Blue Badge for dementia?

Discussion in 'I care for a person with dementia' started by Dimelza, Sep 25, 2015.

  1. Dimelza

    Dimelza Registered User

    May 28, 2013
    130
    Hi
    A couple of people have mentioned obtaining a Blue Badge for dad so when we take him out, he can actually get out of the car.
    I can't see any way he qualifies unless AA is classed as a "disability benefit"?
    He shuffles and is very unsteady never mind the bordering on agoraphobia that he suffers in open, noisy places.
    I just wondered if anyone else has blue badges for their loved ones.
    I know it would benefit him but I don't have much fight left in me!


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  2. Kevinl

    Kevinl Registered User

    Aug 24, 2013
    4,692
    Salford
    Fill the for in (link below) it's more on physical needs as far as I can see.
    They don't understand the mantra "if you've seen one person with dementia, you've seen one person with dementia" your council may say yes, some may say no.
    Of itself dementia isn't necessarily a qualification, physical infirmity counts for more, but you can apply, give them al the details and see what happens. Problem is one council might say yes, another no, there really is little logic in it, they make up the rules as they go along.
    K

    https://www.gov.uk/apply-blue-badge
     
  3. lin1

    lin1 Registered User

    Jan 14, 2010
    9,322
    Female
    East Kent
    #3 lin1, Sep 25, 2015
    Last edited: Sep 25, 2015
    Hi Dimelza. Though Having Dementia doesn't qualify a person for a a blue badge I really do think the things you have mentioned that I have bolded may. I am not sure about the near Agraphonpbia but I would definitely include it on the application form.
    It's best to fill out forms like this on a worst day scenario and if it possible your dad may wander off, fall or need to park near disabled loo put these at the top of the list on the form oh nearly forgot, if dad has breathing difficulties put that down too.

    My Dad has a blue badge, he s not registered disabled nor does he claim AA etc.
    He does have difficulty and pain walking his ankle bones have worn away and very mild COPD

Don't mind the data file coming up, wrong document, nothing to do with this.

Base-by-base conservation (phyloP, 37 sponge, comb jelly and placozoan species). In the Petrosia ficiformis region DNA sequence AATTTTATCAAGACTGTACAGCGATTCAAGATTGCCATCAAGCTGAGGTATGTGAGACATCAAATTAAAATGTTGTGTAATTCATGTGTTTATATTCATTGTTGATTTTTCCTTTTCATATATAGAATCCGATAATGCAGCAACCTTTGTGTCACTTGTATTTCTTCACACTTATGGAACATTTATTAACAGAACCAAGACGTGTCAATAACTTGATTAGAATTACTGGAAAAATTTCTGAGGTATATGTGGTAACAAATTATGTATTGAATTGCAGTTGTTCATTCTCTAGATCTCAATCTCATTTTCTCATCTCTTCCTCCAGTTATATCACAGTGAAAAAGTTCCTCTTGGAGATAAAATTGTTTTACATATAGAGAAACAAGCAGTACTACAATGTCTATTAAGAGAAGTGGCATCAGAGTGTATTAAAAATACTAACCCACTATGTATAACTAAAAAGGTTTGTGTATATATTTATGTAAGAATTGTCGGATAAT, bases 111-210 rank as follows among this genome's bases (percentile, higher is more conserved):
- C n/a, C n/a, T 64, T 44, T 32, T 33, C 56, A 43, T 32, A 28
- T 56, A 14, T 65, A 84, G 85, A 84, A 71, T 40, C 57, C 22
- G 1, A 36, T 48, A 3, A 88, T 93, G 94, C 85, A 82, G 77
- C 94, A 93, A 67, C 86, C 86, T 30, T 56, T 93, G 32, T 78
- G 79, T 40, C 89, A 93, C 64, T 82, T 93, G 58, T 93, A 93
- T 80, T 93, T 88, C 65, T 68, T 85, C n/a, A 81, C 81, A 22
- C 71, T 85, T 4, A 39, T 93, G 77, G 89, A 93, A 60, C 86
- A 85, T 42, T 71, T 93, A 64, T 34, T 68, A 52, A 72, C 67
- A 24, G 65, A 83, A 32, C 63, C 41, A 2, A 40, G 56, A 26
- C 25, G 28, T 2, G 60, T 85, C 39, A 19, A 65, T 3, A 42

The form is easy, from memory I did the form online and I had to go to another page as the list of qualifying reasons were not on the first page.
    They may need to do an assessment on your Dad
     
  4. sleepless

    sleepless Registered User

    Feb 19, 2010
    3,232
    Female
    The Sweet North
    I contacted Age UK and they sent an adviser to our home He had the forms with him, and he filled them in . I provided photo, proof of ID etc, sent it all off, and hubby received the badge three weeks later.
    I had previously tried online but found it too limited when the reasons for needing a badge are complex.
    It is a huge help, especially having enough room to open the car door wide enough to encourage him to get in or out. The alternative when in a tight spot is to leave him standing while driving the car out of the space -- very dangerous. This is the sort of thing the Age UK rep put on the form.
    Good luck with it.
     
  5. Johnsy1

    Johnsy1 Registered User

    Feb 12, 2015
    14
    HI

    I have just received my mums blue badge in the post today. I filled the form in and told truthfully the fact that when parking the car I could not leave mum in the car on her own as she may wander. I could not leave her to stand at the car as she may wander and therefore safety was an issue.

    Hope this helps.










    Hope this helps.
     
  6. stanleypj

    stanleypj Registered User

    Dec 8, 2011
    10,570
    North West
    The key thing to remember is that as the whole scheme was set up for people with physical difficulties you have to jump through hoops and explain at every opportunity why the person who is living with dementia needs a blue badge.

    And you will probably have to use the 'workaround' I was informed of by the helpline to even get access to the application form online (this may not apply in all Local Authorities).

    When you try to apply to your LA, you will probably be redirected to a Directgov Checklist. Click 'other' at bottom of first page of the checklist. This will take you to the second page. Click the second one down which refers to difficulty in walking.

    Then you'll eventually be let into the actual application. There is a heavy emphasis on walking in the questions you have to answer and so I used every opportunity I could find to stress that walking unaided my wife was a danger to self and others, couldn't possibly find her way anywhere, is liable trip or topple, has difficulty getting in and out of cars especially where space is restricted, etc. etc

    Good luck!
     
  7. Dimelza

    Dimelza Registered User

    May 28, 2013
    130
    Thank you all! I may as well give it a try, you've all given great advice on wording things. I'm terrible at completing worst day scenarios, he was knocked back for AA a couple of years ago then this year I tried again and he's straight onto high rate!




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  8. CollegeGirl

    CollegeGirl Registered User

    Jan 19, 2011
    9,535
    North East England
    It's definitely worth trying. My dad applied for my mam recently and going by everything that's been said on here we didn't really expect 'them' to agree that she needs a blue badge. But dad told 'them', truthfully, about all the difficulties he encounters with car journeys and parking, and she was accepted and now has a blue badge.

    Good luck.
     

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